By Rita Shane, PharmD, FASHP, FCSHP
Chief Pharmacy Officer and Professor, Department of Medicine
Cedars Sinai Medical Center
Assistant Dean of Clinical Pharmacy
University of California San Francisco School of Pharmacy
March 24, 2021
Starting or continuing medications without a comprehensive evaluation of the patient’s health issues and medications
My career focus has always been on how to balance the total cost of care, particularly in the area of drug therapy, with ensuring quality and safety for patients. Comprehensive medication management is the best way to avoid medication problems and stop wasting lives and wasting money.
Medication problems generally fall into three “buckets”: overuse of medications that don’t improve health and may cause harm; underuse of critical drugs needed for acute or chronic health problems; and misuse of medications such as opioids. All three can contribute to higher costs and impact patient health.
Overuse is one of the most common issues I see as a clinical pharmacist. In collaboration with the American Society of Health System Pharmacists, I worked with the ABIM Foundation to develop the medication recommendations for the Choosing Wisely campaign, an evidence-based roadmap to help doctors and patients talk about treatments and ask questions so we can reduce preventable harm from medication overuse. It includes detailed guidance for physicians on hundreds of tests and medications that, used out of context of the patient’s entire medication picture, won’t help and may cause harm.2 The bottom line: To prevent overuse of medications, health care providers shouldn’t start or continue medications without a comprehensive evaluation of the patient’s health issues and medications.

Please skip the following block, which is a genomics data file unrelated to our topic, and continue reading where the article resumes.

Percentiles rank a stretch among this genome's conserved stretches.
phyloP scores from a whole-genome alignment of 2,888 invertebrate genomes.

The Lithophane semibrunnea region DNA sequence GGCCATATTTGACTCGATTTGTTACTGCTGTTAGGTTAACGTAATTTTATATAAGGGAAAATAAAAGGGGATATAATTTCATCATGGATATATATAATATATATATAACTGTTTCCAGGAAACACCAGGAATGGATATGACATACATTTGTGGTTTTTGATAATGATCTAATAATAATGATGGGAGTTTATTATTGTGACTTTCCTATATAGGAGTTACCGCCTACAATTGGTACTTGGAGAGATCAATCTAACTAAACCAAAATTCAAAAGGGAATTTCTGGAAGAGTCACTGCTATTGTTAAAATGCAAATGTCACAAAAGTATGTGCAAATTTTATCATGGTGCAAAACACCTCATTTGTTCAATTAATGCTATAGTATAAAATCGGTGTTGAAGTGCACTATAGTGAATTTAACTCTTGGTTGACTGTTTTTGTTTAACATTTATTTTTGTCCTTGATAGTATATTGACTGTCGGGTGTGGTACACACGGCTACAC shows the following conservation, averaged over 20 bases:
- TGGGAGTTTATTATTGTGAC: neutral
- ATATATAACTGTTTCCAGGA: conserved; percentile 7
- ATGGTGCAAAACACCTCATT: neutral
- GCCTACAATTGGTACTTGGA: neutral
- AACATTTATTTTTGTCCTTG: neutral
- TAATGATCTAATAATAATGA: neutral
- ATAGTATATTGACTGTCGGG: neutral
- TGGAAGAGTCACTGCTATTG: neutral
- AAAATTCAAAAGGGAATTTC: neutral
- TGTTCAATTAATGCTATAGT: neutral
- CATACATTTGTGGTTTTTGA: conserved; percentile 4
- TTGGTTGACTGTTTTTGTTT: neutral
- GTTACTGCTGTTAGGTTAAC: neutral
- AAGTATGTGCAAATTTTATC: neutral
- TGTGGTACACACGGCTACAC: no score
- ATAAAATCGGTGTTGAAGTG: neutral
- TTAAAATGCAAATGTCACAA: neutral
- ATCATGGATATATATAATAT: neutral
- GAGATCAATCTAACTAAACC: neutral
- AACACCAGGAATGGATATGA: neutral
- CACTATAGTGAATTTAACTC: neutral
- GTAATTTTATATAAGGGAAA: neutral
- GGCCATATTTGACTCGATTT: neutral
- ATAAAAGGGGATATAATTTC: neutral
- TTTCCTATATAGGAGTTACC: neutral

That’s why CMM should be part of the care process for the kind of patient I tend to see, the high-risk patient. They typically fall into one of three categories:
- Poly Problems: Patients with multiple health issues being treated by multiple medications prescribed by multiple treating physicians;
- Patients transitioning from one level of care to another: For example, when a patient is discharged from an acute care stay at a hospital to long-term care, to a rehabilitation facility, or back home, errors can occur when they begin taking medications they were prescribed before the hospital stay that are no longer appropriate, or if they stop taking medications because discharge orders were unclear; and
- Cancer Patients: These patients typically are prescribed multiple medications and are struggling to balance medical care costs with changes in their work and life because of the disease. These socio-economic issues affect whether patients fill prescriptions on time and are able to take them as prescribed.
The common factor with high-risk patients across all three categories is the lack of any single provider managing the whole patient picture. That is where the clinical pharmacist can add incredible value by taking on the role of medication expert on the health care team and systematically evaluating all the patient’s health issues, medications, lifestyle factors and desired health goals to optimize medication regimens.